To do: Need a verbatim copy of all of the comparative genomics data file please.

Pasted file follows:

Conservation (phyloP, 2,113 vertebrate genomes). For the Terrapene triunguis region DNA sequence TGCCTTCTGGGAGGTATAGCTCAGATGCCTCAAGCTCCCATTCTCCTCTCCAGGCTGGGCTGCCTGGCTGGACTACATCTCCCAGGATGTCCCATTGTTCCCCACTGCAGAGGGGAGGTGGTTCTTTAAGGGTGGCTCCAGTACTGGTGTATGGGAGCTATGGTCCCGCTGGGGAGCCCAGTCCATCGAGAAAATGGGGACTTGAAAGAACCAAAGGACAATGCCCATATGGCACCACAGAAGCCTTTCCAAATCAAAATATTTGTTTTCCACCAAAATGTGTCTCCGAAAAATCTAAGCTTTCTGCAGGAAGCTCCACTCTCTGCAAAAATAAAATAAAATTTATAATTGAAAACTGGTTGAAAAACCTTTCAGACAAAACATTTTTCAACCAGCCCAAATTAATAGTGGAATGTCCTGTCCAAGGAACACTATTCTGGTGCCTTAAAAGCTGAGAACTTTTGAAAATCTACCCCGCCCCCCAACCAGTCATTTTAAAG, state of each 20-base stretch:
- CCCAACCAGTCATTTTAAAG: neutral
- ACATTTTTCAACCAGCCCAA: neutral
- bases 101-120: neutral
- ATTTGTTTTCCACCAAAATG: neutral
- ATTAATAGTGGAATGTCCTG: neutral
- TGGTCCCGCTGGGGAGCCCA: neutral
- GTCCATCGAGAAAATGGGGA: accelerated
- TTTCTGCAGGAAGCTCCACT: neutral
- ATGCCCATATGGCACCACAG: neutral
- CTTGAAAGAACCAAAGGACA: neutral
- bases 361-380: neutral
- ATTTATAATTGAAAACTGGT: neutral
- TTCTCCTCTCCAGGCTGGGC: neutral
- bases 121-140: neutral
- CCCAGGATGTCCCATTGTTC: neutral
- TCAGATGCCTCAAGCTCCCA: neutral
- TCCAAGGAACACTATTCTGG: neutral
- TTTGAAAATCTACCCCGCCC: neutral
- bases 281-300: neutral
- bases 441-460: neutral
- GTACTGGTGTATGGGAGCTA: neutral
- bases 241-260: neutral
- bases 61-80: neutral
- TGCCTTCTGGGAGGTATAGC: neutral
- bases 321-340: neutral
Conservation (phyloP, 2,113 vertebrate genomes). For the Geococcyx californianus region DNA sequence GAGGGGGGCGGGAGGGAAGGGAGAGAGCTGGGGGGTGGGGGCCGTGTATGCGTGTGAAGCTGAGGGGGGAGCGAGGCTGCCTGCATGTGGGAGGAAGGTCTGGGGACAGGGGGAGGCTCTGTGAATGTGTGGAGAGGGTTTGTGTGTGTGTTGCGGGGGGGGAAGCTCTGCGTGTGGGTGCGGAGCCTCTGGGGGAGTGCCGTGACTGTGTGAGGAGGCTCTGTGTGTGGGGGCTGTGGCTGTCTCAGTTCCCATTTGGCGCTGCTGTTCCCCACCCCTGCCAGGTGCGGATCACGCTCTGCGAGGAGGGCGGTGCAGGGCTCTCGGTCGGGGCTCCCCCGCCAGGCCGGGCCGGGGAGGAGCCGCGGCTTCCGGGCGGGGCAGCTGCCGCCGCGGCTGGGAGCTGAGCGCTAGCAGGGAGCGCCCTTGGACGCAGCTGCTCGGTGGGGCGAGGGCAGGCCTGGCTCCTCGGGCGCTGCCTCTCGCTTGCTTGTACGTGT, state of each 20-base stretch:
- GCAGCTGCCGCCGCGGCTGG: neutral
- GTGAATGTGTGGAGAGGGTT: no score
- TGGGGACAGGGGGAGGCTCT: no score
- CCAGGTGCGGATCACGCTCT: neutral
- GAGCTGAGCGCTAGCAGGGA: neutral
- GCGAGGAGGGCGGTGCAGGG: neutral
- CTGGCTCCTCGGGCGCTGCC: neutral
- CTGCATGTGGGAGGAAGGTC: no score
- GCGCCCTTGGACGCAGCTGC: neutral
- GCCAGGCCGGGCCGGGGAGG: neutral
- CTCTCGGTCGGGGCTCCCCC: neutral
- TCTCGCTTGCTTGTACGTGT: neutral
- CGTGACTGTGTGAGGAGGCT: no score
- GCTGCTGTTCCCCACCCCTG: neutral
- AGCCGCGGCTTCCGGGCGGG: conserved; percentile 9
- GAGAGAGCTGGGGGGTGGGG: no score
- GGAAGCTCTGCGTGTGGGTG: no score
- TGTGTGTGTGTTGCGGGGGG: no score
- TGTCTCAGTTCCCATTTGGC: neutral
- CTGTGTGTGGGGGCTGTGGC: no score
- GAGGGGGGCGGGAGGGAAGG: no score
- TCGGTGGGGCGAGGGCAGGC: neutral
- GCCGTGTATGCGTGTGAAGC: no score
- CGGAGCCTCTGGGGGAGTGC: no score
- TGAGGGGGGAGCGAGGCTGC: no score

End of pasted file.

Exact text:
Conservation (phyloP, 2,113 vertebrate genomes). For the Terrapene triunguis region DNA sequence TGCCTTCTGGGAGGTATAGCTCAGATGCCTCAAGCTCCCATTCTCCTCTCCAGGCTGGGCTGCCTGGCTGGACTACATCTCCCAGGATGTCCCATTGTTCCCCACTGCAGAGGGGAGGTGGTTCTTTAAGGGTGGCTCCAGTACTGGTGTATGGGAGCTATGGTCCCGCTGGGGAGCCCAGTCCATCGAGAAAATGGGGACTTGAAAGAACCAAAGGACAATGCCCATATGGCACCACAGAAGCCTTTCCAAATCAAAATATTTGTTTTCCACCAAAATGTGTCTCCGAAAAATCTAAGCTTTCTGCAGGAAGCTCCACTCTCTGCAAAAATAAAATAAAATTTATAATTGAAAACTGGTTGAAAAACCTTTCAGACAAAACATTTTTCAACCAGCCCAAATTAATAGTGGAATGTCCTGTCCAAGGAACACTATTCTGGTGCCTTAAAAGCTGAGAACTTTTGAAAATCTACCCCGCCCCCCAACCAGTCATTTTAAAG, state of each 20-base stretch:
- CCCAACCAGTCATTTTAAAG: neutral
- ACATTTTTCAACCAGCCCAA: neutral
- bases 101-120: neutral
- ATTTGTTTTCCACCAAAATG: neutral
- ATTAATAGTGGAATGTCCTG: neutral
- TGGTCCCGCTGGGGAGCCCA: neutral
- GTCCATCGAGAAAATGGGGA: accelerated
- TTTCTGCAGGAAGCTCCACT: neutral
- ATGCCCATATGGCACCACAG: neutral
- CTTGAAAGAACCAAAGGACA: neutral
- bases 361-380: neutral
- ATTTATAATTGAAAACTGGT: neutral
- TTCTCCTCTCCAGGCTGGGC: neutral
- bases 121-140: neutral
- CCCAGGATGTCCCATTGTTC: neutral
- TCAGATGCCTCAAGCTCCCA: neutral
- TCCAAGGAACACTATTCTGG: neutral
- TTTGAAAATCTACCCCGCCC: neutral
- bases 281-300: neutral
- bases 441-460: neutral
- GTACTGGTGTATGGGAGCTA: neutral
- bases 241-260: neutral
- bases 61-80: neutral
- TGCCTTCTGGGAGGTATAGC: neutral
- bases 321-340: neutral
Conservation (phyloP, 2,113 vertebrate genomes). For the Geococcyx californianus region DNA sequence GAGGGGGGCGGGAGGGAAGGGAGAGAGCTGGGGGGTGGGGGCCGTGTATGCGTGTGAAGCTGAGGGGGGAGCGAGGCTGCCTGCATGTGGGAGGAAGGTCTGGGGACAGGGGGAGGCTCTGTGAATGTGTGGAGAGGGTTTGTGTGTGTGTTGCGGGGGGGGAAGCTCTGCGTGTGGGTGCGGAGCCTCTGGGGGAGTGCCGTGACTGTGTGAGGAGGCTCTGTGTGTGGGGGCTGTGGCTGTCTCAGTTCCCATTTGGCGCTGCTGTTCCCCACCCCTGCCAGGTGCGGATCACGCTCTGCGAGGAGGGCGGTGCAGGGCTCTCGGTCGGGGCTCCCCCGCCAGGCCGGGCCGGGGAGGAGCCGCGGCTTCCGGGCGGGGCAGCTGCCGCCGCGGCTGGGAGCTGAGCGCTAGCAGGGAGCGCCCTTGGACGCAGCTGCTCGGTGGGGCGAGGGCAGGCCTGGCTCCTCGGGCGCTGCCTCTCGCTTGCTTGTACGTGT, state of each 20-base stretch:
- GCAGCTGCCGCCGCGGCTGG: neutral
- GTGAATGTGTGGAGAGGGTT: no score
- TGGGGACAGGGGGAGGCTCT: no score
- CCAGGTGCGGATCACGCTCT: neutral
- GAGCTGAGCGCTAGCAGGGA: neutral
- GCGAGGAGGGCGGTGCAGGG: neutral
- CTGGCTCCTCGGGCGCTGCC: neutral
- CTGCATGTGGGAGGAAGGTC: no score
- GCGCCCTTGGACGCAGCTGC: neutral
- GCCAGGCCGGGCCGGGGAGG: neutral
- CTCTCGGTCGGGGCTCCCCC: neutral
- TCTCGCTTGCTTGTACGTGT: neutral
- CGTGACTGTGTGAGGAGGCT: no score
- GCTGCTGTTCCCCACCCCTG: neutral
- AGCCGCGGCTTCCGGGCGGG: conserved; percentile 9
- GAGAGAGCTGGGGGGTGGGG: no score
- GGAAGCTCTGCGTGTGGGTG: no score
- TGTGTGTGTGTTGCGGGGGG: no score
- TGTCTCAGTTCCCATTTGGC: neutral
- CTGTGTGTGGGGGCTGTGGC: no score
- GAGGGGGGCGGGAGGGAAGG: no score
- TCGGTGGGGCGAGGGCAGGC: neutral
- GCCGTGTATGCGTGTGAAGC: no score
- CGGAGCCTCTGGGGGAGTGC: no score
- TGAGGGGGGAGCGAGGCTGC: no score